Before being summoned by the King, almost all the parties supported you to resume your position as the prime minister. Why did they withdraw their support afterwards?
Why my party no longer supported my stance, I gave up my position. One of the ways to seek the successor is via the parliament. Another way is to declare to Tuanku Agong whom they (parliament members) support. That’s when I realized that their support for me was not real. They nominated other names and based on the result-which for sure is only known to the King, I got only 66 votes.
Who got the highest votes?
Pakatan Harapan nominated Datuk Sri Anwar. He received more than I did but did not reach the majority. Both he and I were not selected.
Some view your idea to form a non-partisan national government as the wrong strategy as it cost you the parties’ support. What is your response?
Everyone prioritizes each party’s interests. It is difficult to run a party-based government because everyone is following different principles. It’s difficult to reach consensuses. On the other hand, usually someone who is unbound by party interests tend to put national interests first.
But forming a government without involving political parties is not possible in the Malaysian politics, is it?
Indeed, no. But members who are not bound by parties can still be elected. Just don’t speak only for the parties.
Mahathir Mohamad at a press conference in Putrajaya, Malaysia, last February./REUTERS/Lim Huey Teng
One of the reasons UMNO and PAS retracted their support for you was the inclusion of DAP in your proposed government. Why do they resent DAP?
DAP used to be an opposition. It is also a predominantly Chinese party although it also has members of other ethnicities. Many Malays feel threatened if DAP has the control over the government. They were so frightened that they were willing to work with criminals. Just because of the fear towards the Chinese although DAP is not that strong. The one who held the power is the prime minister, me. DAP needs my consent for every action it takes.
Is it perhaps because you appointed DAP members to strategic positions, for example, Secretary-General Lim Guan Eng as Finance Minister?
This also is related to the 14th elections. To fight Najib and BN, we needed opposition parties in our coalition and DAP was one of the government’s opposition that time. We could not have beaten BN without DAP. We also needed a huge number of ethnic Chinese voters.
Is the threat of ethnic Chinese’s dominance real or just a political propaganda of the UMNO and PAS?
They do have dominance in certain regions. But, without the ethnic Chinese’ support, BN’s position is also not secure. BN also enjoyed the strong support from out of town Malays. Pakatan Harapan could not have won either without the Malay support. And we established Bersatu as a Malay party to replace UMNO.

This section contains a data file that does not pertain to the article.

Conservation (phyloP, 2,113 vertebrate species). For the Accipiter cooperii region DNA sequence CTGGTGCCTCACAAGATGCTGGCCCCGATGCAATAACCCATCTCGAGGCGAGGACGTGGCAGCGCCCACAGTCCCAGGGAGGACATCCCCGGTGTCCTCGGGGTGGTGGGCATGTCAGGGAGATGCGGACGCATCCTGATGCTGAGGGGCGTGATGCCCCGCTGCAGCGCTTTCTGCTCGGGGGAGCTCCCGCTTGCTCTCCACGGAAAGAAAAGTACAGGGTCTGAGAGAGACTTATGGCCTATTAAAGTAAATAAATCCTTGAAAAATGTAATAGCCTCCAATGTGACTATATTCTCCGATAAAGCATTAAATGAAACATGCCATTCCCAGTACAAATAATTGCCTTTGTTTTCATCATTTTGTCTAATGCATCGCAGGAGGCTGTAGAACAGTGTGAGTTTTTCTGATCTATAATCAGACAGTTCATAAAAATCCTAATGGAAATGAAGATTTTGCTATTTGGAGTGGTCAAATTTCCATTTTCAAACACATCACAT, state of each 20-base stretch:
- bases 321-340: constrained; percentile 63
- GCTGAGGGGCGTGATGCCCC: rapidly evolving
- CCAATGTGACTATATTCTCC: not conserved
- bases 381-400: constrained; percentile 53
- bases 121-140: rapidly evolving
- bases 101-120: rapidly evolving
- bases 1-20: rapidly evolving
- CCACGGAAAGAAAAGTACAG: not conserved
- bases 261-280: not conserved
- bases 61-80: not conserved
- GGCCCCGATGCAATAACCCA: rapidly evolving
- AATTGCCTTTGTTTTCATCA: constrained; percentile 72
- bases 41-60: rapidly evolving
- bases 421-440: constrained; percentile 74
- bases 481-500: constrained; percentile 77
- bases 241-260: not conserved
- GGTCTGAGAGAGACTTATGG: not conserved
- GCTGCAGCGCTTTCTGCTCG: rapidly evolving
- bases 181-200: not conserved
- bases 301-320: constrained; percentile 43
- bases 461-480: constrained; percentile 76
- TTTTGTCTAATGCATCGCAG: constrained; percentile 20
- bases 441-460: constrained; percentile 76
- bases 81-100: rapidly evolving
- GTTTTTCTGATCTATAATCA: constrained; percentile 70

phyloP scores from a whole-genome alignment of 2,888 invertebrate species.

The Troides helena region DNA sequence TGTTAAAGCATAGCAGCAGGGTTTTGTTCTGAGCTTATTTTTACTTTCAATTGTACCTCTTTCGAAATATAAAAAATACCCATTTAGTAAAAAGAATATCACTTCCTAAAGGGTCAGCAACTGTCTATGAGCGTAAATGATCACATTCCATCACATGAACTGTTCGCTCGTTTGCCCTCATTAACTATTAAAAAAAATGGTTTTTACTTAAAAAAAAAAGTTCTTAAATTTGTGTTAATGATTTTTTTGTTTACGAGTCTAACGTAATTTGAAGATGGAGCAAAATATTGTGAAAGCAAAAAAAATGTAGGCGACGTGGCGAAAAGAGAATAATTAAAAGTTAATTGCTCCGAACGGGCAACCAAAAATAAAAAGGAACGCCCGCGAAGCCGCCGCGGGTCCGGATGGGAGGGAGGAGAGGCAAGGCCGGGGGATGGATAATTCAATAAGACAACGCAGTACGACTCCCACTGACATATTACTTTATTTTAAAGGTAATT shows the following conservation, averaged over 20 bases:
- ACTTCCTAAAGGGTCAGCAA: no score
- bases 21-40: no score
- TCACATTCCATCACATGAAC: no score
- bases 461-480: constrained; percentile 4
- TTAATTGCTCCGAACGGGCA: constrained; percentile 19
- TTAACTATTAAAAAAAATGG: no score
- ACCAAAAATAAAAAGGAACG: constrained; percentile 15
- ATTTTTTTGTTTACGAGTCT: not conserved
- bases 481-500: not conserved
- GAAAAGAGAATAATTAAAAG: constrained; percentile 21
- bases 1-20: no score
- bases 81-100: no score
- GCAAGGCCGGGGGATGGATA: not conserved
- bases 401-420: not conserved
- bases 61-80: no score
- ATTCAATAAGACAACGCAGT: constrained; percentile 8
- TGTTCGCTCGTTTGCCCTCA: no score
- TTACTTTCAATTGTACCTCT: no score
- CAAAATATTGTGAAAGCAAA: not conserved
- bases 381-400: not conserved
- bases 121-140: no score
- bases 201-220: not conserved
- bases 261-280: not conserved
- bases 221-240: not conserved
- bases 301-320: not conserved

Is it true that Malays are marginalized in Malaysia?
Malays are too dependent on politics. They think that they will be safe if they have the political power. But, in reality, the economic power is actually stronger. Now Malays sell their lands to rich non-Malays people. We see the ever-declining trend in Malays’ achievements due to the lack of economic power. That’s why I tried to increase Malays’ earnings so that they can also play their roles in the economy, be successful and rich, and gain dominance over both domestic and overseas trades. If we can do that, their fear towards the Chinese will subside.
With UMNO being part of the government, will high-profile corruption cases involving UMNO leaders such as Najib Razak be still processed?
Senior UMNO leaders including Najib Razak, Zahid Hamidi (UMNO president) and others are standing trials. With UMNO’s presence in the government, we are concerned that they will use the government power to escape justice. But until now they have been denied positions in the cabinet. So, we hope that the legal process will continue and the court will rule without fear or favor.
You and Pakatan Harapan planned to propose a motion to not support Muhyiddin in the parliamentary session on May 18. What chances do you have?
When he formed a cabinet following his appointment as the prime minister, he doled out ministerial posts to anyone he chose including several Pakatan Harapan members. So, we have less support now while his support grew. When we take the no confidence motion to the parliament, they will have the majority votes. Under the circumstance, we can’t use this motion.
Isn’t there the support from 114 members based on the calculation of you and Pakatan?
I think more or less three people have changed sides. So, we only have 111, half of the total parliament members. We have not decided if we will take the motion to Dewan Rakyat. We can do that if we are in the majority. As of now, we don’t have the majority.
How do you see the composition of Muhyiddin’s cabinet?
If we look at the total number of Malay Muslim cabinet members, you can call it a Malay Muslim government. Perhaps they can survive until the next elections in 2022. I’m sure they will not have the support of ethnic Chinese voters in the next election. Their number is huge.